The Long Way Home

This is living proof that it’s not the destination, but the journey.  I guess the logical place to start is the beginning, roughly 19 years ago.  Somewhere, there’s a picture of a naked 2-year-old little boy throwing a baseball on the front porch.  Before anyone calls the cops, his glove, almost as big as his body, covered the parts that some would be utterly alarmed at, ‘cuz let’s face it, 2-year-olds never run outside naked in the real world.  Don’t ask me where the picture is, I really have no idea but I can see it clear as the day it happened.

“What are you doing?”

“Baseball!”

Thousands of hours playing catch, soft toss, fielding grounders, a million drills and even more bumps and bruises all started in a small town front yard.  Certainly my butt was, at some point, shaped exactly like the bottom of a 5 gallon bucket, the preferred seat of most baseball dads.  Whether it’s playing catch with a 5-year-old, soft toss to a high schooler, or just a good spot in the dugout, the 5 gallon bucket is a staple of the baseball universe.  There better be one in Cooperstown.

At the youngest possible age, it was off to the ball fields at Donaldson Westside Park and “Baby Beal.” Practices, games and homerun contests all followed by ice cream.  It wasn’t long, however, before that naked little 2-year-old on the front porch literally out-grew the 60 foot bases and he had to start playing in leagues that offered 70 and 80 foot bases before being thrust onto the MLB size field.  It wasn’t long before the 45 mile trips turned into 90 mile trips with weekends in hotels, trying to get uniforms clean for the next day, and figuring out how we would get through with our limited pitchers.  High school begins and we get to add Chillicothe to the road trip list.  Yay.  Not only is the trip to Chilli’ the worst but it seemed like we always got stuck with an umpire that coached summer ball with the Chilli’ coach.  Not sure how this is even allowed to happen.

Of course after the high school season it was still more summer ball, more 90 mile trips, hotels and wondering when the rest of the team would show up.  Still a lot of hard work which was rewarded with a trip to a showcase at The University of South Alabama in Mobile.  It rained.  We managed to get in half of our games and go to the beach one day.  I didn’t know it at the time but that was the first time some of the boys had seen the ocean.  I know, technically it’s a gulf but I wasn’t going to break their spirit so don’t lump me in with Rex Hudler.  Still, 1,838 miles later, we would all do it again.

Now, I’ve always told that little boy to play as long as it’s fun and have fun as long as you play.  I never new how long that would be but one day we were following him to Iowa with a load of his stuff for Junior College and baseball.  In case you don’t know, juco baseball is a much different animal than high school and the NCAA.  Basically, there are no rules governing how much they practice.  It was a lot of work that, at times, bordered on abuse for the pitchers but it was still fun and at the end of the first year, we drove 8,252 miles to watch.  Despite being the team’s only freshman pitcher on the all-conference list, that little boy was asked to walk on again the following year.  That, in combination with the fact that he had already taken every meaningful class for his major, he decided to transfer to a school in Kansas City.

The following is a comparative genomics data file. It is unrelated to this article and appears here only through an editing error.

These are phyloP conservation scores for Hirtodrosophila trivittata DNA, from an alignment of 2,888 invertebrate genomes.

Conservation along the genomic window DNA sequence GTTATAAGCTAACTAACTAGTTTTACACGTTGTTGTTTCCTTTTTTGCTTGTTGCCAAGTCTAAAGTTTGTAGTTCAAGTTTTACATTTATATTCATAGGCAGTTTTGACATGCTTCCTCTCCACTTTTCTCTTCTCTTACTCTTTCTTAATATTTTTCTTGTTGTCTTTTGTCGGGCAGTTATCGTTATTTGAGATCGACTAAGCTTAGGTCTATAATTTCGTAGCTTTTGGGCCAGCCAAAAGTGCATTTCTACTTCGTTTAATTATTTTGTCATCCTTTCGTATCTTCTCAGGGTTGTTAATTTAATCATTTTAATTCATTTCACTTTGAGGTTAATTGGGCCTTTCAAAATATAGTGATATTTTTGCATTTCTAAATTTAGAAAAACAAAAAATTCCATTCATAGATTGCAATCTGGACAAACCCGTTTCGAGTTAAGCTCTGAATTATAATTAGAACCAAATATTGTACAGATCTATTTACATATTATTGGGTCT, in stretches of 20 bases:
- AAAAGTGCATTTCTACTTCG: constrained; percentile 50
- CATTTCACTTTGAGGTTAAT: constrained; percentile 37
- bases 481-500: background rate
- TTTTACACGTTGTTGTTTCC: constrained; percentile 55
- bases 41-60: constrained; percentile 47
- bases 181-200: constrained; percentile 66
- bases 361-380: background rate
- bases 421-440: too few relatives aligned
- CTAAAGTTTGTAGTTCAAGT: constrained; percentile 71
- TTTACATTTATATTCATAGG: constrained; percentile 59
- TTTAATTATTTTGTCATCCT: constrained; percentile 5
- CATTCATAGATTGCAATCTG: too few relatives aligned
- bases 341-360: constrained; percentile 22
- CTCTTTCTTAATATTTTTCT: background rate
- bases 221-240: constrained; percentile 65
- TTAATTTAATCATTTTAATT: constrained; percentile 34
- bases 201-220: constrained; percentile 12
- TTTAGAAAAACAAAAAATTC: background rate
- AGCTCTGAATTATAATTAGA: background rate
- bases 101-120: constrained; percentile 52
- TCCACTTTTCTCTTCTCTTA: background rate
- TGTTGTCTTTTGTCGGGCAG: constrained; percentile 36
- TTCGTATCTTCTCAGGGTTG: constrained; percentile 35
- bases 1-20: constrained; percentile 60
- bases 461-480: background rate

Kansas City!  So much closer!  Obviously we’d made that 90 mile trip dozens of times for summer ball so this would be easy.  For the second straight year, we started off with an early spring trip to Texas and we wrapped up the (post) season in Wichita.  Only 6,502 miles this year.

During the first two seasons of college ball, we watched a lot of walk-off games and only one where we walked off on the short end.  We saw incredible plays and not so incredible plays.  We saw horrific injuries and miraculous toughness.  We saw a group of little boys become a team of fine young men.  We saw a season end and, for some, we saw their last game.

It wasn’t a last game for our little boy.  He would be leaving soon for his next adventure, Myrtle Beach, SC.  He became a “Hammerhead” and we made a 2,868 mile road trip to watch a bunch of little boys from all across the country.  By the time we got there, they were already a team and again, we were there for the post season.

Before the post season started, we already new the next step for our little boy.  Of all the offers he had out of juco, the most important thing he wanted from his baseball career was a school that offered his major.  Yep, a real student athlete.  To explain it, I must jump ahead a couple years.  He’s going to grad school for occupational therapy, probably at KU.  Not a lot of schools offer pre-occupational therapy.  Now, you can get into KU’s occupational therapy graduate program with any bachelors degree but that wasn’t good enough for our little boy.  Unfortunately, it turns out that pre-occupational therapy programs are few and far between.  In fact, not one school that was interested in him for baseball had pre o.t. or so we thought.

In South Carolina, the teams were put up in empty condos on a golf course.  I know, must be rough.  I’m don’t know exactly how it happened but I like to imagine that it happened on the golf course.  One of the leagues coaches had been trying to get our little boy to play ball for his DII school.  The problem, as always, was the lack of the pre o.t. major.

“I think we have that.”

“Really?”

From the age of 2 to 21, we have easily traveled over 25,000 miles to play, watch, coach, and grow as a player, a teammate, a dad-coach, and parents.  A journey that we would do all over again.  A journey that has made it’s next stop just 1.3 miles from that front porch.

 

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